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Nanny Regrets: I Ignored the Warning Signs

Many moms, including me, have had—or are having—nanny drama. But how many moms can say their nanny had a self-described “nervous breakdown” on the job?

Unfortunately, I can.

After I had my first child, I was working full-time in a corporate job and planned to return to the office after a three-month maternity leave. Naively, I assumed I’d find a great daycare near my house. After touring several and putting our name on the wait-lists, no spots had opened by the time my daughter was born. And, to complicate matters, my company asked me to come back to work a month early for a big project.

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Cutting my maternity leave short meant I’d need to find a good nanny—and fast. Since I didn’t know more than one or two friends with babies, I went through a reputable nanny agency in the area. Looking back, I shudder at how little I knew about what I was getting myself into. If Craigslist was around, I might as well have used it to find childcare.

The people at the nanny agency were professional and reassuring. “We’ll have no problem finding you somebody fabulous,” they told me. I interviewed several nannies, but didn’t feel like any of them were right for our family. Then, one girl I really liked stopped by my house, unannounced, to tell me she was pregnant and couldn’t work for me. As she lingered, holding my baby, she launched into a story about how her boyfriend didn’t want her to have the baby. I thanked her for coming and called the agency, pleading for them to find me somebody right away.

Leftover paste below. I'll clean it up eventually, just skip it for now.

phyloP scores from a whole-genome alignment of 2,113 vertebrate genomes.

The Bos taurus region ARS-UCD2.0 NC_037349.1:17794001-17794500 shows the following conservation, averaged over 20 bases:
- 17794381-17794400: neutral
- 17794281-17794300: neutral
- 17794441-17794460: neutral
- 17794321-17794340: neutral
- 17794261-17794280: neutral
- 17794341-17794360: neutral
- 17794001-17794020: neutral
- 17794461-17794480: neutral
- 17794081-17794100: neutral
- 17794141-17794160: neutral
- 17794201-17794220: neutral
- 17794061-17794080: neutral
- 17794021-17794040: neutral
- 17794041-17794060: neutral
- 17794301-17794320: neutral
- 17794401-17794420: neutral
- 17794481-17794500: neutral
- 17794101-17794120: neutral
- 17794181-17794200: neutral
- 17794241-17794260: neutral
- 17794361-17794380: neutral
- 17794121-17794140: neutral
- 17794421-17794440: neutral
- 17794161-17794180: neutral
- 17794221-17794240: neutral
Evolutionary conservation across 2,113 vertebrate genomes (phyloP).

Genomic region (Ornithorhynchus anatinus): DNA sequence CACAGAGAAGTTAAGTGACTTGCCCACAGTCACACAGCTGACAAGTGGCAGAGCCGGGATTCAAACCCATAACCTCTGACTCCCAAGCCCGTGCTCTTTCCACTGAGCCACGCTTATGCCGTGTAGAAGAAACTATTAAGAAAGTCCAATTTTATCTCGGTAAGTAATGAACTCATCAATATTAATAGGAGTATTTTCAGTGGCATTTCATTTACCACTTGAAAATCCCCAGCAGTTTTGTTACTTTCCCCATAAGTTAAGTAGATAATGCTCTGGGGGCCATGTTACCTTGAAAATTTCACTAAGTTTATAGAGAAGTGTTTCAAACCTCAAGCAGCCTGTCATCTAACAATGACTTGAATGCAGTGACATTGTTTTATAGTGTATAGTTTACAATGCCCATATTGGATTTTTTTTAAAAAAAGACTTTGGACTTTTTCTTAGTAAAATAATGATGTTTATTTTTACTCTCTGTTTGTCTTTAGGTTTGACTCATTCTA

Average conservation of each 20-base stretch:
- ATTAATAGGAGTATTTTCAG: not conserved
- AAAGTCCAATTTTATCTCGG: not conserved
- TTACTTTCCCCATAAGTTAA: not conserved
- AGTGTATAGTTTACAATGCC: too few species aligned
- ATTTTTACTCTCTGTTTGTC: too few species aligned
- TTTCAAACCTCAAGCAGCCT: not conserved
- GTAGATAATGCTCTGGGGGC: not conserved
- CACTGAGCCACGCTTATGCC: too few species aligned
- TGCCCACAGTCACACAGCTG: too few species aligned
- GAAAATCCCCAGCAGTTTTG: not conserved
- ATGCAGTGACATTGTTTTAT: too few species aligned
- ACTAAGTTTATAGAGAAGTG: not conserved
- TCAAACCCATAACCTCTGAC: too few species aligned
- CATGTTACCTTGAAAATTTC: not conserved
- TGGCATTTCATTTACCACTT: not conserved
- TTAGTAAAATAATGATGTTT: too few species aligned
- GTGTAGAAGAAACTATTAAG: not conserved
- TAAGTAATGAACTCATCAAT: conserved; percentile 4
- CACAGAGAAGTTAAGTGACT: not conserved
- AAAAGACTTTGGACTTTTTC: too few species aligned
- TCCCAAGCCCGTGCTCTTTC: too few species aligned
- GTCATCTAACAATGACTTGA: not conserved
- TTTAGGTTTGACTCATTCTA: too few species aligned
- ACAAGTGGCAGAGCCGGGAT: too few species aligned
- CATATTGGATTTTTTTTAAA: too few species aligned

Well, one reason I should have cared was those moms were trying to let me know something was off about Mary’s behavior.

Help arrived. I hired Mary, a mom of two teenage girls who had lived with a family in Los Angeles for three years. She had moved about 10 minutes from my house and had lots of experience with babies. I went back to work full-time.

Everything was fine. At first.

Slowly, the problems started. Mary preferred not to socialize with other nannies or do play dates. She badmouthed the other nannies in our neighborhood, saying they were “low class.” As I got to know some of the moms on my street, they’d mention that Mary wouldn’t come to their homes or their kids’ birthday parties. Working crazy hours, Mary’s lack of interest in the “nanny network” was the least of my problems. Why should I care whether my nanny liked their nanny?

Well, one reason I should have cared was those moms were trying to let me know something was off about Mary’s behavior. It would take me another two years to realize that Mary was letting my daughter watch endless hours of Sesame Street each day, despite my request that she not do this. My daughter was becoming withdrawn and obsessed with TV.

Then, the real problems started. One day, Mary showed up at my house on a Saturday morning with her teenage daughter. She asked to borrow $1,000. Not wanting her to quit, we gave it to her. It happened again. And again. I clearly hadn’t set any boundaries. So, I sat her down and explained that we wouldn’t be loaning her any more money. I also told her that she needed to maintain a separation between her personal life and her work life.